Nepenthe is strange. It’s a strange game to play, with a strange but successful Kickstarter campaign. The creation of one man with a bunch of watercolor pencils and a dream, it’s truly a difficult game to describe. It feels like playing through a child’s idea for an RPG, with all the whimsy and confusion that comes with it. If anything, Nepenthe is a testament to the creativity the budding indie market allows to grow within it, even if that creativity comes at a cost of playability.
In Nepenthe, you play as a man that has lost his memories. Thankfully, a helpful note tells the man his name… as he’s promptly eaten by a monster. What follows is a strange adventure in trying to get this letter to the one that can save the world from an ancient evil. The story is nothing particularly groundbreaking, but Nepenthe stands out more for its unusual presentation. The plot both takes itself seriously & makes a joke of itself, and doesn’t overstay its welcome with silly things like exposition.
The art style helps a lot in portraying this strange style. It’s all hand-drawn, but not exactly in a masterful way--whether the child-like style is on purpose or simply a result of the resources that Yitz had at his disposal, it works well with Nepenthe. The way the plot is handled coupled with art style make Nepenthe almost feel like a fever dream, and if anything else it’s an interesting enough game to experience.
In terms of gameplay, it all depends on the mode you choose. The default mode is Adventure Mode, and battles more or less play out like a mini shoot-em-up, much like Undertale. Nepenthe in Adventure Mode can get hard, but it’s rarely unfair, and gives a decent challenge throughout. But, if you’re not a big fan of the Undertale battle system, you can do Story Mode instead, which turns the game into a very simple turn based RPG. So simple, in fact, that you’ll probably never have to use items or heal. It’s a good idea to play Adventure Mode the first time through, and opt to the Story Mode to obtain all three of the game’s endings.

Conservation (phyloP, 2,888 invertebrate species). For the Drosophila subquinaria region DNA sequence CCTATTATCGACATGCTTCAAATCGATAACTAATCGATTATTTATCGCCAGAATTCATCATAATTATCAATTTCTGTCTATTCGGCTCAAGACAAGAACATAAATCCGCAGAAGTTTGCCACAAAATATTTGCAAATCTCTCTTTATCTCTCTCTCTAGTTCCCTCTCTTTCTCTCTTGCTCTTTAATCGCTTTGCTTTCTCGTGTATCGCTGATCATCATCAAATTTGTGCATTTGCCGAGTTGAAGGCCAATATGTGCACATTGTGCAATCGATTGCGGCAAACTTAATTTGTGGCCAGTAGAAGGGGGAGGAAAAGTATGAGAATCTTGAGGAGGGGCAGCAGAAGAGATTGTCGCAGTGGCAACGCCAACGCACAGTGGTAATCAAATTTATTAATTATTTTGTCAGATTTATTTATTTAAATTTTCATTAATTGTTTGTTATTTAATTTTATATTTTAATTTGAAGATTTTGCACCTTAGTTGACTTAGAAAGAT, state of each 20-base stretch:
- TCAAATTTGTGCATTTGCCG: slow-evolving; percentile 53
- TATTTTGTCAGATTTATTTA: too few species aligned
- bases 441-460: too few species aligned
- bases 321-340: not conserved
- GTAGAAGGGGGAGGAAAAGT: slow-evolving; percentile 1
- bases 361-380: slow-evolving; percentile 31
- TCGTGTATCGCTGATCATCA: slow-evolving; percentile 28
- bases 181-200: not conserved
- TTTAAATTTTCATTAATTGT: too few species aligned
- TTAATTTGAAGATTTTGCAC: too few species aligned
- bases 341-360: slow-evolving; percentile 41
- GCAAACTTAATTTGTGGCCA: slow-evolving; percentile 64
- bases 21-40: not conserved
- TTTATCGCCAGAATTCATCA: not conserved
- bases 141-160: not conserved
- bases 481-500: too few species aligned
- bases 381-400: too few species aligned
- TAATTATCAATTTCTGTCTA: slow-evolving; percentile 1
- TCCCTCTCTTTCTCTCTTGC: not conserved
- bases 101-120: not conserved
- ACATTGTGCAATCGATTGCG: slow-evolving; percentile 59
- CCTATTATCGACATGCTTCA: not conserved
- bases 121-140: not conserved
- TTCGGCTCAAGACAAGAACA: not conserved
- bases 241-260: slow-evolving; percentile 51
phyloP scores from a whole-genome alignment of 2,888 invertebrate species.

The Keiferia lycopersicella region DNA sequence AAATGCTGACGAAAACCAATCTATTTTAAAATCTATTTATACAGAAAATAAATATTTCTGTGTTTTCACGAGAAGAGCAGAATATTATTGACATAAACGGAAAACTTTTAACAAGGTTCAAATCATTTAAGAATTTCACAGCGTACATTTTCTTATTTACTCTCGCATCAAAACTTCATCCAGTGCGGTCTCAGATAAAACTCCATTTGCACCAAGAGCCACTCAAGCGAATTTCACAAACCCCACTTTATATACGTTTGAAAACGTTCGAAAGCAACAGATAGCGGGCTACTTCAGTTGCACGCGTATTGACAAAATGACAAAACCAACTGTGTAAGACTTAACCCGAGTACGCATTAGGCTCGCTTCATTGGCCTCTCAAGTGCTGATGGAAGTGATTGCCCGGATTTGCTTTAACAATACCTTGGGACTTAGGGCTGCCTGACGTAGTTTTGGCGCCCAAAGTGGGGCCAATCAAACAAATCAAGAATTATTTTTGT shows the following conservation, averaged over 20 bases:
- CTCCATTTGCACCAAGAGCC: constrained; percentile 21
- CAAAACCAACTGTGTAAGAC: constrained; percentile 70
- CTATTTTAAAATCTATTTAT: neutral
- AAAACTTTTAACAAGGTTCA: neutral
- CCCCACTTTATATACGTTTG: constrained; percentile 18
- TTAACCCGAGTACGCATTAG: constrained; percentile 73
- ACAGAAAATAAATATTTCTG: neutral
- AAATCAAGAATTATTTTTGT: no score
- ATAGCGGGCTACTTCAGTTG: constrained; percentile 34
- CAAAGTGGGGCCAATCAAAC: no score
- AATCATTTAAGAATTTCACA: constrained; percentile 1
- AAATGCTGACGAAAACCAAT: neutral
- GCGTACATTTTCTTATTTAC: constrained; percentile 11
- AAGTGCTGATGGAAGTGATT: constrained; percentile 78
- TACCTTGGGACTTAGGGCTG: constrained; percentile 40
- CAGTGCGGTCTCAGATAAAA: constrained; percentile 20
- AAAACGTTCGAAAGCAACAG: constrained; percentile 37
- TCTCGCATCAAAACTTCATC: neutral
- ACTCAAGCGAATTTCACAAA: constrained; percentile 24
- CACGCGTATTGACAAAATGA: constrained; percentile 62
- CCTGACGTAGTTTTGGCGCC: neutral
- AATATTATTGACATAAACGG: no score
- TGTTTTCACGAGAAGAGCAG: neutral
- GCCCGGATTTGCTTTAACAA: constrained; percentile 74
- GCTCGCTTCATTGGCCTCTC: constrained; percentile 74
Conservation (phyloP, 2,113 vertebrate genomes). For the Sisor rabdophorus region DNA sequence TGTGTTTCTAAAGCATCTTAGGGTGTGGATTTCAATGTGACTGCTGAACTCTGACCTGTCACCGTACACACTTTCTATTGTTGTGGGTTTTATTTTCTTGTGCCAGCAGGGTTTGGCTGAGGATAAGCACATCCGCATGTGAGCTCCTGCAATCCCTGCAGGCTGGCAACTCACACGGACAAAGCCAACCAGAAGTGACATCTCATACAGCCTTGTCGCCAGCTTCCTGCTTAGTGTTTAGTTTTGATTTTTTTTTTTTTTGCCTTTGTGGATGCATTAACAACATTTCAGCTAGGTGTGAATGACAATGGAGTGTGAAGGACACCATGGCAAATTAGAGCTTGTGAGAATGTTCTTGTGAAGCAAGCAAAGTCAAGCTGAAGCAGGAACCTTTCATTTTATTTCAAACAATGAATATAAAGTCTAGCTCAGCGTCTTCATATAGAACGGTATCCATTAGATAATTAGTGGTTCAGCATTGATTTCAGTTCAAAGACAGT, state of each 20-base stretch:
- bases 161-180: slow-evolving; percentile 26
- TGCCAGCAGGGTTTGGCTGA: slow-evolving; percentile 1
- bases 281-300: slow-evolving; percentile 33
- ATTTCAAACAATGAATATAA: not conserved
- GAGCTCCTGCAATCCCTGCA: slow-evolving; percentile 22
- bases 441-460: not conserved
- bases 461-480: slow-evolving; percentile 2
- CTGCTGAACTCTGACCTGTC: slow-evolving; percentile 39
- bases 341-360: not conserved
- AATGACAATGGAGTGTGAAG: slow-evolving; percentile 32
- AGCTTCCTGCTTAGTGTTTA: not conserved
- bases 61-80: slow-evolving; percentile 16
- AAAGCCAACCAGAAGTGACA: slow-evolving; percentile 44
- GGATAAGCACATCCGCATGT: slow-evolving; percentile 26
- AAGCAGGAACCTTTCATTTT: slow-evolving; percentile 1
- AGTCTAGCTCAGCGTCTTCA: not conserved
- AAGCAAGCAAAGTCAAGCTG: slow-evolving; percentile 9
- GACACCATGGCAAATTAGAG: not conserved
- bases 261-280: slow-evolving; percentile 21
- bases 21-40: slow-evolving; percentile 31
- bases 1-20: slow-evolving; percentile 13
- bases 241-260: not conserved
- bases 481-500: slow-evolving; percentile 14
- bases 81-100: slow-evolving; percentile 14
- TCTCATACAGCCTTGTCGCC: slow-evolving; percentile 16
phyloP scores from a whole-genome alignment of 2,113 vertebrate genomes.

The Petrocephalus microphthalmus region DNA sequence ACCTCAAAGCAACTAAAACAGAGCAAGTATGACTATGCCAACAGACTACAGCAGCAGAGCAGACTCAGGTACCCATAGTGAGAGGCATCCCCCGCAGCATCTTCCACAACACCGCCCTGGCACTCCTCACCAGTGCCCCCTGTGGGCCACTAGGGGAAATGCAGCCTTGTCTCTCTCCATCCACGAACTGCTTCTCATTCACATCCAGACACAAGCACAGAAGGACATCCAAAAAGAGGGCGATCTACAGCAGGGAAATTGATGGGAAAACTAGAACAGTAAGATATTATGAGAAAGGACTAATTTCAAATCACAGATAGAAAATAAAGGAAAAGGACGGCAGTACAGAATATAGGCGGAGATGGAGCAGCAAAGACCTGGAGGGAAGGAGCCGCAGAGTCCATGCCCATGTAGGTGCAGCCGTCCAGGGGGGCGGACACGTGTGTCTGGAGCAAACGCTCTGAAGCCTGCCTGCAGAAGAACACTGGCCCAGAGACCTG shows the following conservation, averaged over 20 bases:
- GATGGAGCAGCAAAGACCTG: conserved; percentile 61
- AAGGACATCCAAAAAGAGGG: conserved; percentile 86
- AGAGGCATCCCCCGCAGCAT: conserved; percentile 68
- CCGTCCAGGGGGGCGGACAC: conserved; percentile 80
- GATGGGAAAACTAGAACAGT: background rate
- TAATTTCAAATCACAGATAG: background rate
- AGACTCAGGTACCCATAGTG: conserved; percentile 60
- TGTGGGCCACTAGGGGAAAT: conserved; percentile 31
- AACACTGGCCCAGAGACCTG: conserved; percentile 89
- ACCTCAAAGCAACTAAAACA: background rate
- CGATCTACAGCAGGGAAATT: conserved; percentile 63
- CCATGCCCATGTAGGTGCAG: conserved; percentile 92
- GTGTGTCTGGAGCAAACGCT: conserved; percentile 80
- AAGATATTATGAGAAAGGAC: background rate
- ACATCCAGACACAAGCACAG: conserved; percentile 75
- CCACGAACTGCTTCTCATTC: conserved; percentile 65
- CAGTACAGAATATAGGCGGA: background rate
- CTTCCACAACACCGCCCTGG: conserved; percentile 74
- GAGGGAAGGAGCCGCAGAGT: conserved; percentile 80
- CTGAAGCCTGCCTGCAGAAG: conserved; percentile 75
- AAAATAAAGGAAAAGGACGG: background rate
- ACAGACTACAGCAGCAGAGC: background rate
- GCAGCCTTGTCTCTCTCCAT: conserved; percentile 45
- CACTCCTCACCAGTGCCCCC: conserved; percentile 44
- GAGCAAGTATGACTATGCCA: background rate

What really became an issue with Nepenthe, though, were bugs and other updates. While exploring, I came across a mysterious area in the woods, but upon talking to the person there, I kept getting error messages that I originally thought were a joke, but was an actual issue that I had to force quit out of game to fix. Additionally, when playing through on Story Mode, a particular battle still played as though I had played Adventure Mode. Of course, given the nature of Nepenthe, it can be difficult to tell what’s even a bug in the first place, and what is an intentional “feature”.
When trying to review Nepenthe, though, by far the hardest thing to take into account is that the developer is still actively working on the game, adding new features at a breakneck speed. Since I began playing the game for review, the developer added a new Mercy Mode, wherein you don’t have to kill your foes. However, you still cannot choose Mercy for every foe yet, although it’s being worked on.
The addition of dramatically different features and the bugs in Nepenthe makes it almost feel like the title should be in Early Access--because if someone were to buy and beat it today, they may be missing out on an entirely new experience a month or two from now. I cannot fault the developer for passionately updating his dream game, if anything Nepenthe’s oddness comes from the fact that Yitz is doing exactly what he wants with the game.
At the end of the day, Nepenthe is charming enough to invest an hour or two playing it and just experiencing its strangeness. It’s doesn’t feel quite complete in places and is far from perfect, but it has moxy, and moxy is what is going to entertain you some weekend afternoon in the future.
Versions tested: Steam
Disclaimer: A copy of this game was provided to RPG Site by the publisher.